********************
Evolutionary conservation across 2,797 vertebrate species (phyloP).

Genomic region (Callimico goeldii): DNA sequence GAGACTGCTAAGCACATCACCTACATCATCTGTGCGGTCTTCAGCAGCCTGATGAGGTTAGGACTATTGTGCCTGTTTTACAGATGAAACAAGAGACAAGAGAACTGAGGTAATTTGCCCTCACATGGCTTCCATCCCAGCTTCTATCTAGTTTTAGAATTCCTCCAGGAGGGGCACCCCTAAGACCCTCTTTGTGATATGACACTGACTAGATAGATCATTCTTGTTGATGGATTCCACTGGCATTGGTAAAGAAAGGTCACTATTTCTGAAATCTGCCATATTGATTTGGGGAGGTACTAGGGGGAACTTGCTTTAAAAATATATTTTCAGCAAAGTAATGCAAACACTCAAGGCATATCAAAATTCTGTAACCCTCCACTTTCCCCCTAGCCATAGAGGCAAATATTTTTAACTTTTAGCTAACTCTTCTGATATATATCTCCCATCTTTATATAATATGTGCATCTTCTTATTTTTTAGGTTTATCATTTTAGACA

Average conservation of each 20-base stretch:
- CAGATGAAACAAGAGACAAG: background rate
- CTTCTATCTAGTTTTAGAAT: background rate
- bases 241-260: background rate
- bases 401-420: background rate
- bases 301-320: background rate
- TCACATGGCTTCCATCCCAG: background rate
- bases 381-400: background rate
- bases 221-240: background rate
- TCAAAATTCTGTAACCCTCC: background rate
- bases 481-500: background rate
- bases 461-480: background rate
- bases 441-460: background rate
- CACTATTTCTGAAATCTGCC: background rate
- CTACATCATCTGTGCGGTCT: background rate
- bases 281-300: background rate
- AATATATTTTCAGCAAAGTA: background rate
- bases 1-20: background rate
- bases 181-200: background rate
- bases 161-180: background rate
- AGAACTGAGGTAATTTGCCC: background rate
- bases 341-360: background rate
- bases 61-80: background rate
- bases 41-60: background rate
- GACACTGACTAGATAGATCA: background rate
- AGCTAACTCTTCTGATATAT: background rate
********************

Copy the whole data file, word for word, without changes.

Evolutionary conservation across 2,797 vertebrate species (phyloP).

Genomic region (Callimico goeldii): DNA sequence GAGACTGCTAAGCACATCACCTACATCATCTGTGCGGTCTTCAGCAGCCTGATGAGGTTAGGACTATTGTGCCTGTTTTACAGATGAAACAAGAGACAAGAGAACTGAGGTAATTTGCCCTCACATGGCTTCCATCCCAGCTTCTATCTAGTTTTAGAATTCCTCCAGGAGGGGCACCCCTAAGACCCTCTTTGTGATATGACACTGACTAGATAGATCATTCTTGTTGATGGATTCCACTGGCATTGGTAAAGAAAGGTCACTATTTCTGAAATCTGCCATATTGATTTGGGGAGGTACTAGGGGGAACTTGCTTTAAAAATATATTTTCAGCAAAGTAATGCAAACACTCAAGGCATATCAAAATTCTGTAACCCTCCACTTTCCCCCTAGCCATAGAGGCAAATATTTTTAACTTTTAGCTAACTCTTCTGATATATATCTCCCATCTTTATATAATATGTGCATCTTCTTATTTTTTAGGTTTATCATTTTAGACA

Average conservation of each 20-base stretch:
- CAGATGAAACAAGAGACAAG: background rate
- CTTCTATCTAGTTTTAGAAT: background rate
- bases 241-260: background rate
- bases 401-420: background rate
- bases 301-320: background rate
- TCACATGGCTTCCATCCCAG: background rate
- bases 381-400: background rate
- bases 221-240: background rate
- TCAAAATTCTGTAACCCTCC: background rate
- bases 481-500: background rate
- bases 461-480: background rate
- bases 441-460: background rate
- CACTATTTCTGAAATCTGCC: background rate
- CTACATCATCTGTGCGGTCT: background rate
- bases 281-300: background rate
- AATATATTTTCAGCAAAGTA: background rate
- bases 1-20: background rate
- bases 181-200: background rate
- bases 161-180: background rate
- AGAACTGAGGTAATTTGCCC: background rate
- bases 341-360: background rate
- bases 61-80: background rate
- bases 41-60: background rate
- GACACTGACTAGATAGATCA: background rate
- AGCTAACTCTTCTGATATAT: background rate